8 Considerations Before Moving To A New Country

Whether it’s a spur-of-the-moment decision or a move motivated by your job, it can be difficult to relocate to a new country. Maybe you’ve traveled to a certain country and thought to yourself, “boy, I would love to live here!” Many people do, as evidenced by the 6.6 million US citizens living in another country.Foreign Country

But there are considerations far beyond the crime rate of the neighborhood you plan to move to, or how to speak the language. Here are seven tips for anyone planning to make the move to a different country from your friends at Exodus Moving and Storage – your Fort Collins Colorado movers.

Which country should you move to?

While some people have no choice, such as those with the military or those moving for a job, others should do their research carefully when deciding which country to relocate to. Just as with a move here in the US, you’ll want to look into the type of climate and if you could tolerate it, the language that is spoken there, if there are any restrictive traditions or customs that don’t jive with your own lifestyle choices, the political system and regime in power at the time of the move, crime rate, etc. Some even take into consideration the cost of a trip home – you never know when you’re going to become homesick, or need to get back for a death or family emergency.

Can you speak their language?

While this isn’t truly necessary, it is helpful to at least have a grasp of the local lingo essentials. You know, when you need to ask for something on the menu, or where to find the bathroom. If you don’t know a bit of their language, that’s easily remedied. There are numerous programs that exist to teach you the language such as Rosetta Stone, or you can take a class that is offered locally. Chances are there’s also an app for that. Scour the internet for a program that works for you. You’ll find that once you’re there, immersed in the language, you’ll pick it up over time. You can also take classes in your new country. Added bonus: you’ll meet others that are struggling along with you to practice with!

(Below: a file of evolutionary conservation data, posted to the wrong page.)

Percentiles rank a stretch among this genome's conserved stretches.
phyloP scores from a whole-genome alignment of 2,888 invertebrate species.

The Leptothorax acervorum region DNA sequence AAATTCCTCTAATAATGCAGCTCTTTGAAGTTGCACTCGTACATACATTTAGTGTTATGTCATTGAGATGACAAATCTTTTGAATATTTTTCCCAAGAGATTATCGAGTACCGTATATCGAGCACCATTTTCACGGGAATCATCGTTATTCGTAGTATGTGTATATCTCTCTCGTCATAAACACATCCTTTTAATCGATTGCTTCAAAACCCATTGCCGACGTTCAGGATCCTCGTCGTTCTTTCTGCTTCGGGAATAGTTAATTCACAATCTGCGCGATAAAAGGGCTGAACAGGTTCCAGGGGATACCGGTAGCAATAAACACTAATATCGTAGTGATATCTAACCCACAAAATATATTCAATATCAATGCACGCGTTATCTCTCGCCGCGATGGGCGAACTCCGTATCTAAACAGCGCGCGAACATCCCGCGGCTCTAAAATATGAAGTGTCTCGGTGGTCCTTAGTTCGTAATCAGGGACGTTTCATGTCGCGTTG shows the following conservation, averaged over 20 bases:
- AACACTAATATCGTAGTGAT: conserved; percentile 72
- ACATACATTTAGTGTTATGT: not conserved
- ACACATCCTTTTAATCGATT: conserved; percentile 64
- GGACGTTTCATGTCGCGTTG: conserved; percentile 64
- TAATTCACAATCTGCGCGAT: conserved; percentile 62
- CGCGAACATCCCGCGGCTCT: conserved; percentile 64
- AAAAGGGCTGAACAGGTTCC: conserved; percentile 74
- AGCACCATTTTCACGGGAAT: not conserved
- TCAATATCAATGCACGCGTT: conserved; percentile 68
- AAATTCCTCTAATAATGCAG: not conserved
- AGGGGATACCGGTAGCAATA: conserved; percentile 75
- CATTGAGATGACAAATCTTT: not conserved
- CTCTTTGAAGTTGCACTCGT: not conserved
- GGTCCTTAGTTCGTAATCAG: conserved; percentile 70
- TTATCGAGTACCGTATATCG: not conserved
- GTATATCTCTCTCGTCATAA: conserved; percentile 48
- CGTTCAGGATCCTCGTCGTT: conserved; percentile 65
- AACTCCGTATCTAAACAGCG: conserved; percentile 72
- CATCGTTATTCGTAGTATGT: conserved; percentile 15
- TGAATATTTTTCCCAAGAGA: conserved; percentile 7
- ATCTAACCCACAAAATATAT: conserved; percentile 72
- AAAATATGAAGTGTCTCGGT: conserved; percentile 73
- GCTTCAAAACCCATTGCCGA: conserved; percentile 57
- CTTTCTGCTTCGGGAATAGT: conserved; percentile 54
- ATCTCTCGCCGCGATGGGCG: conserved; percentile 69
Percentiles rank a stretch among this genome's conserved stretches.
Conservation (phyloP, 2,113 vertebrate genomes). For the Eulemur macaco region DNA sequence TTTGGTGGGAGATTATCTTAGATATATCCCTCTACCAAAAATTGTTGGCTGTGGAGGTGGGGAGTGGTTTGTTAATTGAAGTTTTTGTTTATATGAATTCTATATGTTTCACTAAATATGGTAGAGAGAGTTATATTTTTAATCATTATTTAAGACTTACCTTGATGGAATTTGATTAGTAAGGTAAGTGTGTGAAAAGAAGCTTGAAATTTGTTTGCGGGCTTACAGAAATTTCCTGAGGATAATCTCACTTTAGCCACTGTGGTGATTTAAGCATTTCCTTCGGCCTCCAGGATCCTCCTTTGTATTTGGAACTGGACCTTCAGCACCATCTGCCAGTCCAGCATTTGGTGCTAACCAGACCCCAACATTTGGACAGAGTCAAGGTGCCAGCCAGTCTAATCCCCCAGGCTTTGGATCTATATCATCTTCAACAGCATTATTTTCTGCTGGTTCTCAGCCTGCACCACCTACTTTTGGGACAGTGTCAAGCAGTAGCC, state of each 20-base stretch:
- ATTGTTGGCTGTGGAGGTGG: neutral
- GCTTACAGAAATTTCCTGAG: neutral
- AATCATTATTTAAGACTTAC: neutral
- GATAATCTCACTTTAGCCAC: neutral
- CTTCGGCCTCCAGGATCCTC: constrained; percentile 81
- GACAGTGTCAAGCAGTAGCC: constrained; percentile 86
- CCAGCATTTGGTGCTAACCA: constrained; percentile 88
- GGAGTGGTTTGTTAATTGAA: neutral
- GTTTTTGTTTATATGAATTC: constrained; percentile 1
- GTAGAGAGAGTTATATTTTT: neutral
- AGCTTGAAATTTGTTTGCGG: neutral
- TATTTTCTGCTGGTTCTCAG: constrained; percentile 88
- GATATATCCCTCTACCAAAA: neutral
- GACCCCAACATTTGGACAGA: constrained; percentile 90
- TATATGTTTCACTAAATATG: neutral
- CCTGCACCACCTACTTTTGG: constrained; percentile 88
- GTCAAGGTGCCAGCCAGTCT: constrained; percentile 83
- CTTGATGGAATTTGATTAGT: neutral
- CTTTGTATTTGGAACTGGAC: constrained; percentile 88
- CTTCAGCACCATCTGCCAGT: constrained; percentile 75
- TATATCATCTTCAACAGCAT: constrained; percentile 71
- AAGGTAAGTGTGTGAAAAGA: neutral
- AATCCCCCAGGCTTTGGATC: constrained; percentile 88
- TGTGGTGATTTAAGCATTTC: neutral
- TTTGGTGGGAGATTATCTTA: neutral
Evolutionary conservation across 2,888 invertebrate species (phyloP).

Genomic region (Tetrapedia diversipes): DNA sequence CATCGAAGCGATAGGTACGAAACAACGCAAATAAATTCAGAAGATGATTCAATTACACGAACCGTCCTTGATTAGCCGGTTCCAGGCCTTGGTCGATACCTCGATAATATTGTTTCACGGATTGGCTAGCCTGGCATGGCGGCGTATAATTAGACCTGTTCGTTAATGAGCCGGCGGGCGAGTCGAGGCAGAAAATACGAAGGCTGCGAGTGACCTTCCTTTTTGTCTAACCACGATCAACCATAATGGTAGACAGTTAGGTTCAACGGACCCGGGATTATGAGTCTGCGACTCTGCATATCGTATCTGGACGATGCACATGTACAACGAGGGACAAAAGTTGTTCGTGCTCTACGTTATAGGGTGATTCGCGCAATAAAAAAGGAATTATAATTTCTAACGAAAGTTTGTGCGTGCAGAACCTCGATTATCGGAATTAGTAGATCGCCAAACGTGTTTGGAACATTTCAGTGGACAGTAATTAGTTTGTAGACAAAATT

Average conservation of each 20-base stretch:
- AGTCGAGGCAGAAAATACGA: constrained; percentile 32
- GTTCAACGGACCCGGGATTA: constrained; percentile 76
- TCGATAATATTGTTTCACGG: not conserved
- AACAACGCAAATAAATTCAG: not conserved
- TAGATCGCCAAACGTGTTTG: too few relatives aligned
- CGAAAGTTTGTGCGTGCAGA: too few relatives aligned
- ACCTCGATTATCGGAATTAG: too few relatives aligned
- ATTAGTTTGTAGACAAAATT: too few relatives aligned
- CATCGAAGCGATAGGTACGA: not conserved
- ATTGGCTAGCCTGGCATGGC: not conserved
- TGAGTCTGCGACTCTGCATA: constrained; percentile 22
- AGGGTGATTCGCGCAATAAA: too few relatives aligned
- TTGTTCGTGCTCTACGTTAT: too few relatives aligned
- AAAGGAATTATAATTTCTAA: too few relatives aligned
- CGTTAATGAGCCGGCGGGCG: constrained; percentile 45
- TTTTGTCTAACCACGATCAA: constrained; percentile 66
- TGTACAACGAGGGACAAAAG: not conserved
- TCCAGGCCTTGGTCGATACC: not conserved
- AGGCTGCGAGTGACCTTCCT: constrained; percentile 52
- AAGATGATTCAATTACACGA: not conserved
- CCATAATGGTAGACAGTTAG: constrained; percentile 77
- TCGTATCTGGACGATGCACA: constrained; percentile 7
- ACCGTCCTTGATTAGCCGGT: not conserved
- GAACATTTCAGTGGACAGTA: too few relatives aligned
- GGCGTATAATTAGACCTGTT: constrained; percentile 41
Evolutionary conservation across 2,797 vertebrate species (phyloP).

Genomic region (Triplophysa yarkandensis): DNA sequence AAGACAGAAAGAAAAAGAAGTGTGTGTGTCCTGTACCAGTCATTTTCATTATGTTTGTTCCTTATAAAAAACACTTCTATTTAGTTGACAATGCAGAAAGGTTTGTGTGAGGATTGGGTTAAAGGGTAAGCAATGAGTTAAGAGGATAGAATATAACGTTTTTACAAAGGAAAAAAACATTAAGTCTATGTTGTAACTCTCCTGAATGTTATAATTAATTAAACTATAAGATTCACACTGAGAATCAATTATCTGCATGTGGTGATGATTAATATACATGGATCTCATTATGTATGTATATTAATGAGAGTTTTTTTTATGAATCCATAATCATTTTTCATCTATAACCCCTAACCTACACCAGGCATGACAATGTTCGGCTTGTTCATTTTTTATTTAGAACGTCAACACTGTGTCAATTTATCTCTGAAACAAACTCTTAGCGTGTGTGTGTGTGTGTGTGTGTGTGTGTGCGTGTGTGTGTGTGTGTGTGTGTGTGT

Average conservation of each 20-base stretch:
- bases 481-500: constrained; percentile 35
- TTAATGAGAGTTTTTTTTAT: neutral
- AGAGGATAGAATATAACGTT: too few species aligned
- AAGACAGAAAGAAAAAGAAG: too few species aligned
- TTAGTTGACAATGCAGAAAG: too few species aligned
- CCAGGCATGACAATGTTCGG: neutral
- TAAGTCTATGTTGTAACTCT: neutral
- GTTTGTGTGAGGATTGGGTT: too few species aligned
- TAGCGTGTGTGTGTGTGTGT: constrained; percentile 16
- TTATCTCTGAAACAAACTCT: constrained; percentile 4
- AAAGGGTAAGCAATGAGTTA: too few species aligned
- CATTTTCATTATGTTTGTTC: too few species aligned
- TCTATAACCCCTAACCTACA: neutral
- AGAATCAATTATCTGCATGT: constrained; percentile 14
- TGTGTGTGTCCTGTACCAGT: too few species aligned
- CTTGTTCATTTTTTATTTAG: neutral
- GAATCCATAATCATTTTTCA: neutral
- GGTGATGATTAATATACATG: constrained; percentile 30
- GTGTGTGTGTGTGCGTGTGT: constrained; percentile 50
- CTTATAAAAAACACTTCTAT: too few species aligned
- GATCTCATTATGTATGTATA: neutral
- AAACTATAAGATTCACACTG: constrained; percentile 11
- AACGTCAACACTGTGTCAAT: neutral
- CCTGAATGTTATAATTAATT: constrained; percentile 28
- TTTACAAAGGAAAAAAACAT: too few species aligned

Will you be safe?

Until you’ve acclimated to your surroundings and you understand the true safety of the area you’re in, it pays to utilize a bit of common sense. You know, the simple things your mother probably told you when you went off to college for the first time. Don’t wander areas you don’t know, especially at night, wearing all of your expensive jewelry. Get to know the local bartender and grill him on areas to avoid. Travel with a buddy. Before you make your move, spend some time talking with the locals about the true safety of an area. Any tourism agency will say they’re a wonderful place to visit, but chances are there are still dangerous areas that should be avoided. Don’t end up moving to one of these areas in error!

What if you need medical care?

Chances are if you’re moving anywhere outside of the US, your medical care will be cheaper. But at what cost? While you’re asking locals about the safety of any given community, find out how the healthcare system is rated. You don’t want to be waiting for weeks for a crucial, life saving surgery simply because of an overworked system. Look into the availability of prescription medication, especially those you are required to take on a daily basis.
What will the taxes be like?

You won’t be a citizen of this country overnight. Until you’ve met the specific requirements spelled out by that country to become a citizen, you’re still considered a US citizen. The IRS will want taxes from you if you are working no matter where you live, so keep that in mind so you don’t end up in trouble.
 
Can I keep my health insurance? What about banking?

Most insurance companies can work with you, but don’t expect them to cover a procedure or doctor visit when you haven’t informed them you’ve moved out of the country. Contact your insurance company before you’ve made your final decision so you can discuss your options. This way, you aren’t stuck uninsured! When it comes to banking, you can certainly keep your US bank. The internet has made it simple to do so with things like online bill pay, direct deposit, and online banking. You can choose to have your mail sent to a relative if you want paper copies, but most banks today give you the option of paperless billing.
 
When should I buy a house?

While you are excited to move to a new country, don’t make that decision to purchase a home just yet. You just never know how you’re going to feel in two years time. Instead, look for a good rental situation. In this way, you aren’t stuck paying way too much for a house you don’t want to live in anymore. Your lease will run out, and you can find a new city to relocate to.

What about a job?

If you aren’t relocating for work, this can be tricky. You really need to do your homework regarding a country’s rules on employment for those who aren’t yet citizens.

Moving to a new country can be exciting, but it’s scary at the same time. It really can be a whole new world, so you need to do extensive research in order to make sure it is the right decision for you.

 If you’ve come to that decision, know that Exodus Moving and Storage will be there to help make the process of getting your belongings to your country of choice as smoothly and easily as possible. Call Exodus Moving and Storage today – your Fort Collins Colorado movers – to get a free estimate, or to find out how you can store your items when you move – just in case you return!

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